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Homebuilders are all smiles right now

For the first time in nearly a year, homebuilder confidence moved into positive territory thanks to strong consumer demand, limited competition from the existing home sales market, and an improving supply chain.

The National Home Builders Association‘s June survey marks the sixth straight month that builder confidence has increased and is the first time that sentiment levels have surpassed the midpoint of 50 (out of 100) since July 2022. The score in June was 55, up five points from May.

“Builders are feeling cautiously optimistic about market conditions given low levels of existing home inventory and ongoing gradual improvements for supply chains,” said NAHB Chairman Alicia Huey, a custom home builder and developer from Birmingham, Alabama. “However, access for builder and developer loans has become more difficult to obtain over the last year, which will ultimately result in lower lot supplies as the industry tries to expand off cycle lows.”

The Federal Reserve pausing its tightening cycle is a good sign for future market conditions in terms of mortgage rates and the cost of financing for builder and developer loans.

NAHB Chief Economist Robert Dietz noted that the Fed and Washington policymakers must factor into consideration how the state of home building is critical for the inflation outlook and the future of monetary policy.

Shelter cost growth is now the leading source of inflation, and such costs can only be tamed by building more affordable, attainable housing – for-sale, for-rent, multifamily and single-family,” he said.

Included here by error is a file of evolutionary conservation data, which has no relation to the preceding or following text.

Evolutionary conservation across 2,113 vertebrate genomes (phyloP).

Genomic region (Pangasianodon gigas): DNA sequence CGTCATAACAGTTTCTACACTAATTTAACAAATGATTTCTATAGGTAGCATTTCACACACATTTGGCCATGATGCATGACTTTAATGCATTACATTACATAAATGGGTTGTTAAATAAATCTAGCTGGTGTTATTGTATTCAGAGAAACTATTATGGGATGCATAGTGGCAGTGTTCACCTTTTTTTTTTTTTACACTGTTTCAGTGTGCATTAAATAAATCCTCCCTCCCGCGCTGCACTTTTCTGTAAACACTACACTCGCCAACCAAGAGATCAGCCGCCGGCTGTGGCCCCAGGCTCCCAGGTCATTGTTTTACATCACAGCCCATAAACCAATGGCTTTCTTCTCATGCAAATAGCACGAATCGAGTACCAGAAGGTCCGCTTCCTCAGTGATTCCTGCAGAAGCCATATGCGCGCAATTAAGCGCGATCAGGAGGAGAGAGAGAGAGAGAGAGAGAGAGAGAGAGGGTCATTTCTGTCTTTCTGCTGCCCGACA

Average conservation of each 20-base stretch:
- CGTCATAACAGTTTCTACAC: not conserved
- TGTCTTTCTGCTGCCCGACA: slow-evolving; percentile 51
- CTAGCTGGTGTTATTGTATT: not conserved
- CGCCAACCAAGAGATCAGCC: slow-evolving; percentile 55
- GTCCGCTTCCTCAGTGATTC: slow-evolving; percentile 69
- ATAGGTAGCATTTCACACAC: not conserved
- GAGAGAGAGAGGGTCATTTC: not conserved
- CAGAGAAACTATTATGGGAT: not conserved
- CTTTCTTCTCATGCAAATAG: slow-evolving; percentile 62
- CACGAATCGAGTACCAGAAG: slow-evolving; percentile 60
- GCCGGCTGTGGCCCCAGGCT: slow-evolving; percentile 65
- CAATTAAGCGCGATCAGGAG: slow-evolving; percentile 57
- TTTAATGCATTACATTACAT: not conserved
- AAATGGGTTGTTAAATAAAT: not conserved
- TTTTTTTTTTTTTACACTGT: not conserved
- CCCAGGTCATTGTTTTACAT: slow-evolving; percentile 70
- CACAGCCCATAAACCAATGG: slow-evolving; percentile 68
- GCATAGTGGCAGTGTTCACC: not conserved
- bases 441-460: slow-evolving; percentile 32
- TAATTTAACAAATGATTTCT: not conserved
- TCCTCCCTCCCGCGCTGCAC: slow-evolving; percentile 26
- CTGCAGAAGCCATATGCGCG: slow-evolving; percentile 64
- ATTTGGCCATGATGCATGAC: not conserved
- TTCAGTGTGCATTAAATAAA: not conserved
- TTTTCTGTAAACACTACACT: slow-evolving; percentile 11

Another positive sign for the state of demand for single-family homes is that the June HMI survey shows that homebuilders are gradually pulling back on sales incentives.

In June, 25% of homebuilders reduced home prices to bolster sales, compared to 27% in May and 30% in April. Also, the average price reduction was 7% in June, below the 8% rate recorded in December 2022. The NAHB reported that 56% of homebuilders offered incentives to buyers in June, slightly more than in May (54%), but fewer than in December 2022 (62%).

Existing home sales have slumped to seasonal historic lows since the COVID-19 pandemic, giving homebuilders an advantage. Altos Research data showed just 451,000 single-family homes on the market as of June 16; there were about 950,000 on the market in June 2019.

The NAHB reported that homebuilders’ gauge of current sales conditions rose five points to 61, and they expect that to remain consistent over the next six months. The gauge measuring traffic of prospective buyers increased four points to 37.

Regionally speaking, the Northeast increased two points to 47, the Midwest increased four points to 43, the South moved three points higher to 55 and the West posted a five-point gain to 46.

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